Wednesday, June 11, 2008

Down the lanes of the past - Thinnais

By Sandhya Ramachandran


A long sweltering summer afternoon; blue skies brilliantly reflecting the sun’s blinding light and longer distances yet to be traversed for destination to come! What better way to rest the tired limbs of a tired body, than to sit and take a breather on the thinnai?!

Traditional South Indian houses made it mandatory to have a thinnai in front. A thinnai is a long narrow platform attached to the front of the house, overlooking the road and shaded by the roof that extends beyond the house. These platforms were leveled smooth and sometimes had stone slabs laid over them, for comfort.

As our culture declares ‘Athithee Deivo Bhava’-the guest is equivalent to the Lord above- this thinnai proved to be an older version of the modern-day’s porch, and was used to receive guests. Close relatives and friends paused at the thinnais to wash their feet and remove their sandals before entering within, while mere acquaintances would be seated there during the entire conversation; the thinnais thus masquerading as ante-chambers of sorts.

Business dealings and talks were often carried out in these spaces, where one could overhear market prices and intensive economics being worked out. Sometimes these thinnais were mini-office spaces in themselves, with a small table set there permanently- taking the role of an office desk.

Thinnais transformed into tuition rooms for kids with the addition of a blackboard propped against one end. Images of a tutor with a cane and a row of kids mechanically repeating verses and numbers are conjured at the very mention of it!

Travelers who needed a moment’s respite from the heat could make use of the thinnai’s cool shade. More often, the inmates left a paanai1 of water that would quench some passer-by’s parched throat. In the nights, one could frequently see these wayfarers who have long distances to go, sleeping in these free ‘guest spaces’. South Indian culture made sure that even strangers-who could not be let into the house due to fear, but still did not deserve to sleep on the roads-could find a comfortable shady spot to spend the night.

And in the mornings, with a cup of freshly brewed kaapi or chaaya in hand, the men folk used to sit in the cozy confines of their thinnais, sometimes with a newspaper, discussing politics, life and what not! In the evenings, the thinnai solely belonged to the womenfolk- their rhythmic chatter and spicy talk infusing life into the place. Kids reigned supreme in the lazy afternoons- playing around the pillars that held the roof over it- sitting and playing with their choppu2, chozhi3 or pallanguzhi4 while the older people snoozed away inside.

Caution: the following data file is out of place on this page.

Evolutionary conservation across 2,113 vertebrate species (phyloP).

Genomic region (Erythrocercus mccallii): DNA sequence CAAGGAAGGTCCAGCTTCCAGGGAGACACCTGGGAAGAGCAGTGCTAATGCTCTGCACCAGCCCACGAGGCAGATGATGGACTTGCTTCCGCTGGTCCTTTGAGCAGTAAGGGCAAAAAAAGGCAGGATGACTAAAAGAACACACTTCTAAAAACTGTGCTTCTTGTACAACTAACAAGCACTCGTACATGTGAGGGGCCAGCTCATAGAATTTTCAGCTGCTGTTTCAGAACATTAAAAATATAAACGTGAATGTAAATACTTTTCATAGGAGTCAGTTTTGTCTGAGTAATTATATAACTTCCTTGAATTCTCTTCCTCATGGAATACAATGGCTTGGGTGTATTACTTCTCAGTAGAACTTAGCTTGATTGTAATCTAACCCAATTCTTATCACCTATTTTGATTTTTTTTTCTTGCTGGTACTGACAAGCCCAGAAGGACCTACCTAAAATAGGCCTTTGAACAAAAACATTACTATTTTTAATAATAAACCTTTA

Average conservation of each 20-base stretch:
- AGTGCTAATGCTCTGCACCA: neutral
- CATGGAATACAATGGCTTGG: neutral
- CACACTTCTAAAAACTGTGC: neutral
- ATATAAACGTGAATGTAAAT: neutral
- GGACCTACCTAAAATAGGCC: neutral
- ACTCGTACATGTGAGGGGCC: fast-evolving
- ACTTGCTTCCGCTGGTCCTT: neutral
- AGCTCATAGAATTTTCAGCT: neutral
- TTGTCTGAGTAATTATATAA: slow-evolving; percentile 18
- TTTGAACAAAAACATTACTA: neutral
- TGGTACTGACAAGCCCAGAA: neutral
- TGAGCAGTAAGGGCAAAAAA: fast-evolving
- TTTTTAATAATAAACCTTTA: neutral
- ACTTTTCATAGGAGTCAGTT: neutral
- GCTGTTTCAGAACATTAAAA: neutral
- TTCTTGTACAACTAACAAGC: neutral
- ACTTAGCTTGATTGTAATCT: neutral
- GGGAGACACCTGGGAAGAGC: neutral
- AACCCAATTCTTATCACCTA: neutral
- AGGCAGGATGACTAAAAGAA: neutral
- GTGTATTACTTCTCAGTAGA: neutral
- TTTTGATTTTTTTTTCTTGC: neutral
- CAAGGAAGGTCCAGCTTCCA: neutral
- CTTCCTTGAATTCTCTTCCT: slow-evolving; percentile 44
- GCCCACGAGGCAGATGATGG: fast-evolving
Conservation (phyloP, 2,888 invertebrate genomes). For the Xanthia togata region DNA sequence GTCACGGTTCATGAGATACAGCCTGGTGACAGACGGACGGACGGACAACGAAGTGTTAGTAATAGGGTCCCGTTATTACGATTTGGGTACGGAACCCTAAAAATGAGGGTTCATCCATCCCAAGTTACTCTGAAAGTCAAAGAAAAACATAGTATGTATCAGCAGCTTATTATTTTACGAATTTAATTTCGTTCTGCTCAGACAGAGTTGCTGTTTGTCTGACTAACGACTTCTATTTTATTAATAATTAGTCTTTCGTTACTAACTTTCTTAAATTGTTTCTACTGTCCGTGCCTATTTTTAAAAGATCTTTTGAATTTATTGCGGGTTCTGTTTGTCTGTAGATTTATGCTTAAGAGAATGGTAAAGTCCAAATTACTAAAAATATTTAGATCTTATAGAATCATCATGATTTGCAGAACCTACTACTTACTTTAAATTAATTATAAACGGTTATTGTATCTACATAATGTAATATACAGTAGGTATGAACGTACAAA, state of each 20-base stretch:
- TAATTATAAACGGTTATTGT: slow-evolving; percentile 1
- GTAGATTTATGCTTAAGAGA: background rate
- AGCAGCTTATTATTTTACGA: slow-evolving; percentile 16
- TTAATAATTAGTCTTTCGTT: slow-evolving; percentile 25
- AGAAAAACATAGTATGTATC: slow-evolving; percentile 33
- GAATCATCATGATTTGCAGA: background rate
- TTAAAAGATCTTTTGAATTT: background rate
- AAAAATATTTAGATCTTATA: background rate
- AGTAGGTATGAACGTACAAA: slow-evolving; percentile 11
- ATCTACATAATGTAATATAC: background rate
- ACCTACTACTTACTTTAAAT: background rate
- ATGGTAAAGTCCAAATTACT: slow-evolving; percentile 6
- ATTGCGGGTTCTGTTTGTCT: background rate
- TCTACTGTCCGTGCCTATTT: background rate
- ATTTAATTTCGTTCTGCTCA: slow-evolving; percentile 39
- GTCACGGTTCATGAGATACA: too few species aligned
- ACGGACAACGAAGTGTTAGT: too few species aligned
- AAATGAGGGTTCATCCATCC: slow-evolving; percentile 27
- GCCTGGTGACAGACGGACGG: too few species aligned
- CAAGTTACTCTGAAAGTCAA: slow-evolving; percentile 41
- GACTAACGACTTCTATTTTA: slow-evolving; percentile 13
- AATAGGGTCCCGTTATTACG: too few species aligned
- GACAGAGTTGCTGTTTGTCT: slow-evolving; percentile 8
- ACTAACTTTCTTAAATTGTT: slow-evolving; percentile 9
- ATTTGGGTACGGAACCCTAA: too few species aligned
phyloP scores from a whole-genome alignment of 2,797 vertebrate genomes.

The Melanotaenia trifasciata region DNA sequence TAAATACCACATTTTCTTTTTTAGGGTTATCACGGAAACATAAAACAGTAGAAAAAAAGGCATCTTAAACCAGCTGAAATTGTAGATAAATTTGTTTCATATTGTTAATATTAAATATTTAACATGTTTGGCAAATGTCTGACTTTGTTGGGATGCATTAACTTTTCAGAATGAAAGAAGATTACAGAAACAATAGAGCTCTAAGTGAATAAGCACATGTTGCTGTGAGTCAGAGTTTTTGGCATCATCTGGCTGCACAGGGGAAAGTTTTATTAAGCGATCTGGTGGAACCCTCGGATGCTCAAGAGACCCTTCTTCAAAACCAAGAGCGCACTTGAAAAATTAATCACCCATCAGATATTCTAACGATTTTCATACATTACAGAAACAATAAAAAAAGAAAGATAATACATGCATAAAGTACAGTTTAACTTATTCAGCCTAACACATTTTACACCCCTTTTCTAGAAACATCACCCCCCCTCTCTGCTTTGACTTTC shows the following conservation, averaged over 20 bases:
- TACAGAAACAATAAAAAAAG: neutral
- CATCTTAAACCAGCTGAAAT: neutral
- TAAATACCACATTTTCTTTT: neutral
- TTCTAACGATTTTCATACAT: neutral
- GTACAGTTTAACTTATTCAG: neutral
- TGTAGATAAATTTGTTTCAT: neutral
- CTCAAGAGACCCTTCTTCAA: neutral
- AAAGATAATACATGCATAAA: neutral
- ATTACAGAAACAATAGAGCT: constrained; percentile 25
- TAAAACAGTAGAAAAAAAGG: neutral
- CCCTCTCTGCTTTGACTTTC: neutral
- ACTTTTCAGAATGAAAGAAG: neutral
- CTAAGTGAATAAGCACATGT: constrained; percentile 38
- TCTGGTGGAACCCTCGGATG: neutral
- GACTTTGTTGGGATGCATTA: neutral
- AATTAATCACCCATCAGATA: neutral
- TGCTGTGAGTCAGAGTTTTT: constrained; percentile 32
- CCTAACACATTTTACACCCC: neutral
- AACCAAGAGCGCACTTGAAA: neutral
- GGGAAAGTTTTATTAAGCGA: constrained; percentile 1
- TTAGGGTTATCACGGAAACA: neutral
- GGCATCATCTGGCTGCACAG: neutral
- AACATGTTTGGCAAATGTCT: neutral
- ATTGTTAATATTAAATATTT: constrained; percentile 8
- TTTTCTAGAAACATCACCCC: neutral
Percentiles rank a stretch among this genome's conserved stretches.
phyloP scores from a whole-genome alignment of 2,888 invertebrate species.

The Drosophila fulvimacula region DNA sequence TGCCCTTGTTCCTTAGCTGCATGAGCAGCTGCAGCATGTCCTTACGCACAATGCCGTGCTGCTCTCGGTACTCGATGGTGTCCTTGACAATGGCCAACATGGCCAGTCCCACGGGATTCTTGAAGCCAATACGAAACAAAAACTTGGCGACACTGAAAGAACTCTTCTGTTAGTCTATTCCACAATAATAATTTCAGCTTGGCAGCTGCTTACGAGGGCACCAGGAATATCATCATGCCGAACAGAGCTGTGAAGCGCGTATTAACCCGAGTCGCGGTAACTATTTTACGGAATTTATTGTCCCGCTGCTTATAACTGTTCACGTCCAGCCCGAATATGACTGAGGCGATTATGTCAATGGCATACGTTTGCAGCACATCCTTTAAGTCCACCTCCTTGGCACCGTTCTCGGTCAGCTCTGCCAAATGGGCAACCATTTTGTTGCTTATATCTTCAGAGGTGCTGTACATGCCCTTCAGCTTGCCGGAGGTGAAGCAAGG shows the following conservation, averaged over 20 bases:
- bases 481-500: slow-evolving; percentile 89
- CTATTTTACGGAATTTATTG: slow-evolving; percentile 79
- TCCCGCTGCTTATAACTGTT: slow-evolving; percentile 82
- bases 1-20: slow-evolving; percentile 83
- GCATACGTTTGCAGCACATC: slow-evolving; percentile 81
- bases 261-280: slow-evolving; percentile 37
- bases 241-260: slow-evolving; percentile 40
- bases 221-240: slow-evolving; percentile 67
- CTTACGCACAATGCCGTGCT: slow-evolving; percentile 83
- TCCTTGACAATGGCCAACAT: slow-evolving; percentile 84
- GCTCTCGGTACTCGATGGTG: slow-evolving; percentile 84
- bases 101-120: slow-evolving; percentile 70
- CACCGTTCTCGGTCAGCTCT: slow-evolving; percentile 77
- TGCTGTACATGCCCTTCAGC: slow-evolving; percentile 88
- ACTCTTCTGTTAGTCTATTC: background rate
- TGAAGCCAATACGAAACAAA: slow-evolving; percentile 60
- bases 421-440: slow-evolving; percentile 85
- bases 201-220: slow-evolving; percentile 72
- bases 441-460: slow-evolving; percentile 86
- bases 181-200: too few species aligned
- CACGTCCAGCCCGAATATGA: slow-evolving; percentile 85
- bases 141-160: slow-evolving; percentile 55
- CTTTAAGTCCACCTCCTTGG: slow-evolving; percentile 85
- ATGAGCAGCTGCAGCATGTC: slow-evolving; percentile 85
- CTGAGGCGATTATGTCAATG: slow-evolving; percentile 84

When there was a function in the family-be it happy or sad- these thinnais transformed into extra sitting spaces where excessive crowds could spill over.

During festivals, the thinnais are a beauty to behold! Strings of malligai5 and kanakambaram6 are hung from the eaves, oil lamps are lit in rows and intricate kolams7 are drawn at the entrance. They are decorated so beautifully that the whole house gets the splendour and air of a palace; with the otherwise modest thinnais being the majestic and luminous entrance to the fortress.

It is really sad to note that the modern day’s concrete jungle has depleted us of this very beautiful thing called ‘thinnais’. Our ancestors found this a way to respect people and treat them with care; but our own fear for strangers, rising crime rates and land value deems it impossible to build individual houses with thinnais anymore. Tot-lots, internet and telephone may have paved new avenues for our daily dose of social interaction, but this self-drawn security blanket has left us bereft of one simple joy- that personal touch of kindness to fellow humans in the journey of life!


1 pot
2 tiny vessels
3 shells
4 a traditional game of Tamil Nadu
5 jasmine flowers
6 bright orange flowers found in South India
7 designs using flour made on the floor near the entrances

7 comments:

Sudha said...

Hi Sandhya,

The thinnais are not just peculiar to Tamilnadu, but they are part and parcel of the homes of Kerala, Karnataka and even Goa. Infact it is amazing to see two special seats in front of old Goan homes.

You can still see them in the villages even today, don't think we will ever find them in the cities, it was never there and will never be there.

- Sudha

Sheks said...

Thinnais still exist in small towns of Tamilnadu such as Nagercoil and in villages too.

Aravind said...

thank u for taking us along in a brilliant countryside trip and making me feel nostalgic :D

call me said...
This comment has been removed by the author.
call me said...

Though i ve bin in madras for the past 4 years, m still a typical village guy at heart.. Desparetly want back d times when my grandpa told me thenali raman stories sitting in thinnai, in his wooden chair with a Visiri in his hand.. Those radio pottis playin ilyaraja songs and gramaphones, mosquito mats and ammi kallus.. You get the idea :-)

Regards,
Sankar.

Aishwarya Bai said...

my emotions were stirred for a few minutes! was literally transported to a village when i was reading it... The sad part is that these thinnais can be seen by the city's young dudes only in Dakshin Chitra after a few yrs down the lane. As u said nothing can replace the 'thinnai' .

vimalan said...

the thinnais are the most explicit and simple form of the thamizh society's consideration for others and even their benevolence .. they are becoming elusive of late